NEW YORK (AP) – In a city where you can get just about anything delivered to your door – groceries, laundry, Chinese food – a pot smoker named Chris finds comfort in knowing that a quality buzz is just a phone call away.

His call to a pager prompts a return call from a cheery dispatcher who takes his order for potent strains of marijuana. Within a couple hours, a well-groomed delivery man – sometimes a moonlighting actor or chef – arrives at the doorstep of his Manhattan apartment carrying weed neatly packaged in small plastic containers.

“These are very nice, discreet people,” said the 37-year-old Chris, one of the home delivery marijuana customers who spoke to The Associated Press on condition only their first names be used. “There’s an unspoken trust. It’s better than going to some street corner and getting ripped off or killed.”

He is among a growing legion of otherwise law-abiding professionals in New York and elsewhere who rely on door-to-door delivery to meet their marijuana needs. Though the phenomenon isn’t new, home pot delivery become more prevalent thanks to a shrewder brand of dealing that has transformed the operations into corporate-style businesses.

“It’s certainly been the trend in the past 10 years in urban areas that are becoming gentrified,” said Ric Curtis, an anthropology professor at John Jay College of Criminal Justice who specializes in the drug culture.

As pot smokers have become more genteel, so have the dealers, adopting distribution methods designed to put their customers at ease and avoid the messy turf wars associated with other drugs.

The corporate model – and its profit potential – was demonstrated late last year when authorities announced they had taken down an organization dubbed the Cartoon Network.

Federal agents arrested 12 people after wiretaps, surveillance and undercover buys exposed “a highly sophisticated organization,” said John P. Gilbride, head of the Drug Enforcement Administration’s New York office.

Authorities estimated that since 1999, the ring made a fortune by delivering more than a ton of hydroponic marijuana. Some of it was grown in the basement of a Cape Cod-style home on 10 acres in Vermont, where, an informant reported, the smell of the crop “was intense and overpowering.” An indictment sought forfeiture of $22 million in cash, homes, cars, motorcycles and a boat.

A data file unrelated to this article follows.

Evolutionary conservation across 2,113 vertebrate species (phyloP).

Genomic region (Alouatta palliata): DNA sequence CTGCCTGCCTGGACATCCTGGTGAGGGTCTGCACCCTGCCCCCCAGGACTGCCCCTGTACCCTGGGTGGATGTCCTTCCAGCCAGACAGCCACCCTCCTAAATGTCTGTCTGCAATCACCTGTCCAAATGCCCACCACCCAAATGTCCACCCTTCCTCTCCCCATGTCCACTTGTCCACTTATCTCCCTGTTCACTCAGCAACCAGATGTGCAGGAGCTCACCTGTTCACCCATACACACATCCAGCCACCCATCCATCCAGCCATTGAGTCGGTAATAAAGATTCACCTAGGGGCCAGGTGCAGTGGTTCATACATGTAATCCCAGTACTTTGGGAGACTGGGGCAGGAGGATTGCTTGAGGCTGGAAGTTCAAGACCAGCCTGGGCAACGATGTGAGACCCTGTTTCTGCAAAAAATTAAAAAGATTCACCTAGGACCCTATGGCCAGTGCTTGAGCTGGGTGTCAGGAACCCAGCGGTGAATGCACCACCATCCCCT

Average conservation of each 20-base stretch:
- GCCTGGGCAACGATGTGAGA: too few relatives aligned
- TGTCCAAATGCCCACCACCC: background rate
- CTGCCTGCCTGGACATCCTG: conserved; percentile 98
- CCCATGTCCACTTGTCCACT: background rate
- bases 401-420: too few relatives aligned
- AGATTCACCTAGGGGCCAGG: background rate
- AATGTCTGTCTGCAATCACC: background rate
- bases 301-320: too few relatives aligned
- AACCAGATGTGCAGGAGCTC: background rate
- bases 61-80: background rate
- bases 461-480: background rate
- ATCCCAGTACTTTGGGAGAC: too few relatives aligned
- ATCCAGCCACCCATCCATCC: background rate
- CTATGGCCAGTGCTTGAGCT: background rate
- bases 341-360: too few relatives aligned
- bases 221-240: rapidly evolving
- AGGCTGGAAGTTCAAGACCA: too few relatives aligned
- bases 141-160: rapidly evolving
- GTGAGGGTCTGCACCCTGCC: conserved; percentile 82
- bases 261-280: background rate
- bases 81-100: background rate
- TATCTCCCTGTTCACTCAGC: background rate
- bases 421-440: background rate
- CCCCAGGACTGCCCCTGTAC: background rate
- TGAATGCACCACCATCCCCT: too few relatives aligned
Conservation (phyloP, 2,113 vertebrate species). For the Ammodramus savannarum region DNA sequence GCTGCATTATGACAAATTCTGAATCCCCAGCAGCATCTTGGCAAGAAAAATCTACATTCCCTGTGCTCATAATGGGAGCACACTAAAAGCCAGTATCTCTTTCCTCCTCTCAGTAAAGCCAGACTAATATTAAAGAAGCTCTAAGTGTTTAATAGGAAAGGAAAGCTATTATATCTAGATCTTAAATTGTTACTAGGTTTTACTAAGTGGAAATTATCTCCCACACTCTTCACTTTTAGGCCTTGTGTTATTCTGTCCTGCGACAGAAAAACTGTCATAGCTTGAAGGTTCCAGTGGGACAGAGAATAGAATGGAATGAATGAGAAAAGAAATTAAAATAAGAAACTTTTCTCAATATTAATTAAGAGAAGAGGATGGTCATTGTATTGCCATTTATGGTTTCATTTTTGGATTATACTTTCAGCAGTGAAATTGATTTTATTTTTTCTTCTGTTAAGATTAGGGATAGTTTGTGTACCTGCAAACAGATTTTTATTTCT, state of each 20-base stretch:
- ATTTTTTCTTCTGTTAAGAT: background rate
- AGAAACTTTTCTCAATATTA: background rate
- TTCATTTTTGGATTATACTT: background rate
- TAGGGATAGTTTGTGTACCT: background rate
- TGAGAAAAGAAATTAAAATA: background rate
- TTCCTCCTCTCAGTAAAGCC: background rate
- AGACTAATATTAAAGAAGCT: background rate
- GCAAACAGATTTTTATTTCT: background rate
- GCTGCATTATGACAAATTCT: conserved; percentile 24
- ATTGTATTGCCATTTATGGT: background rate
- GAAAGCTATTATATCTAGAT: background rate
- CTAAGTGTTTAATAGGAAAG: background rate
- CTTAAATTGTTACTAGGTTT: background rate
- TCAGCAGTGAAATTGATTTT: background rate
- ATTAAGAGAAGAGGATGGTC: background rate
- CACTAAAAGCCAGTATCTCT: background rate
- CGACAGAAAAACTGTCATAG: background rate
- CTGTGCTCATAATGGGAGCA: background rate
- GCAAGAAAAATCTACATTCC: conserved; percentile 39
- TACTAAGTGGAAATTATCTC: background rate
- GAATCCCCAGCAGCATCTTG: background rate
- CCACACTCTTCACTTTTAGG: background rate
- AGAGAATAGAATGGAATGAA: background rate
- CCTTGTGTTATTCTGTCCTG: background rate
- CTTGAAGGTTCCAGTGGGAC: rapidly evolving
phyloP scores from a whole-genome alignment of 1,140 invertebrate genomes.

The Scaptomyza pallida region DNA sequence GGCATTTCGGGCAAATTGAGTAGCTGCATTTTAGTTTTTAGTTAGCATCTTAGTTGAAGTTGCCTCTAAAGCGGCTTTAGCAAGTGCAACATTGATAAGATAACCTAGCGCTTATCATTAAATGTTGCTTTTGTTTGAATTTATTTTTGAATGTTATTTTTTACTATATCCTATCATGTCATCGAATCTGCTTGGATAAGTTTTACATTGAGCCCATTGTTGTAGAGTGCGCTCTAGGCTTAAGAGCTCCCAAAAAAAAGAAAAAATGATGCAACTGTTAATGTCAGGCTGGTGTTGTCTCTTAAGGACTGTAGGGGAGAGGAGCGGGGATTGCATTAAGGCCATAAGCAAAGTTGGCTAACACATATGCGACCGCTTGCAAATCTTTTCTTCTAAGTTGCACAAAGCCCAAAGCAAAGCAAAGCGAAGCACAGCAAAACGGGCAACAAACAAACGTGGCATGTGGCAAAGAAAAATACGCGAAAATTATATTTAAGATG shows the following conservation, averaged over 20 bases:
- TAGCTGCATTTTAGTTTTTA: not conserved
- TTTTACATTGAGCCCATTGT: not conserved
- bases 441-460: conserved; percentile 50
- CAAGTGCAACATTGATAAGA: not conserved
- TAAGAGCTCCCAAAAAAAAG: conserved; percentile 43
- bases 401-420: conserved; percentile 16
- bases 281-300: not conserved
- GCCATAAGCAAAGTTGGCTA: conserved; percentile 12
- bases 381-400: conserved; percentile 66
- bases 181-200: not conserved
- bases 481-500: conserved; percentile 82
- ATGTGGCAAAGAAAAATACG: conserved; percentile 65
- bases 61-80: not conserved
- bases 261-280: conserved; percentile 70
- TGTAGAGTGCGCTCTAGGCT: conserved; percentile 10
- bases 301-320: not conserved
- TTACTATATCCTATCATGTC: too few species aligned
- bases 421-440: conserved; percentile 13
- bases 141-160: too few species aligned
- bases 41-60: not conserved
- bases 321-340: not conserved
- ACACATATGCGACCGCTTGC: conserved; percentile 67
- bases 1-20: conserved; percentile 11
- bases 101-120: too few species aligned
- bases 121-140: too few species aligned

The dealers, working out of a roving call center, allegedly processed 600 orders a day – from doctors, lawyers, Wall Street traders – even on Christmas. Authorities refuse to give names, but in one conversation overheard last October, a courier boasted to a possible recruit about the ring’s upscale clientele, court papers said.

“We know comedians. We know celebrities,” the courier said. “So you might meet a rapper, a singer. We go to a lot of people.”

One former customer named Lucia, an employee at an entertainment cable network, recalled blatant deals done at its Manhattan headquarters. Executives and employees alike would pool their orders as if buying lunch together, then await the arrival of a courier to make a transaction behind a closed office door, the 30-year-old said.

The cost was $60 per one plastic case holding two grams of marijuana – a steep markup, but worth it because of convenience and quality, she said.

“It was kind, kind bud,” she said. “Yummy stuff.”

The emphasis on customer service and satisfaction was evident at one stash house, where agents found “more than 30 pounds of marijuana, in open and plain view, and already packaged for retail holiday delivery to Cartoon Network customers,” court papers said.

The packages featured the network’s cartoon character logo and the greeting, “Happy Holidays From Your Friends at Cartoon!”

The operation’s alleged mastermind, John Nebel, “should have been the CEO of a Fortune 500 company,” said his attorney, Steve Zissou. Instead, because he allegedly dealt in such large quantities, the price of success could be a minimum 10 years in federal prison. Nebel is awaiting trial.

At the cable network, employees were “bummed” by the news on Nebel’s bust, Lucia said. But worries that the office might get raided evaporated and other dealers surfaced, though “their product does not hold up to Cartoon,” she added.

Investigators seized customers’ names and addresses from Cartoon Network computer logs. But those people face little risk of prosecution, authorities said.

Authorities also concede the home delivery trade will likely survive the takedown thanks to smaller operations eager to capitalize on high demand for marijuana and the low penalties for dealing.

Under state law, most marijuana offenses “are not treated as very significant crimes,” said Bridget G. Brennen, the city’s special narcotic prosecutor. “That is why you see the marijuana delivery services proliferating. Their exposure is slight.”

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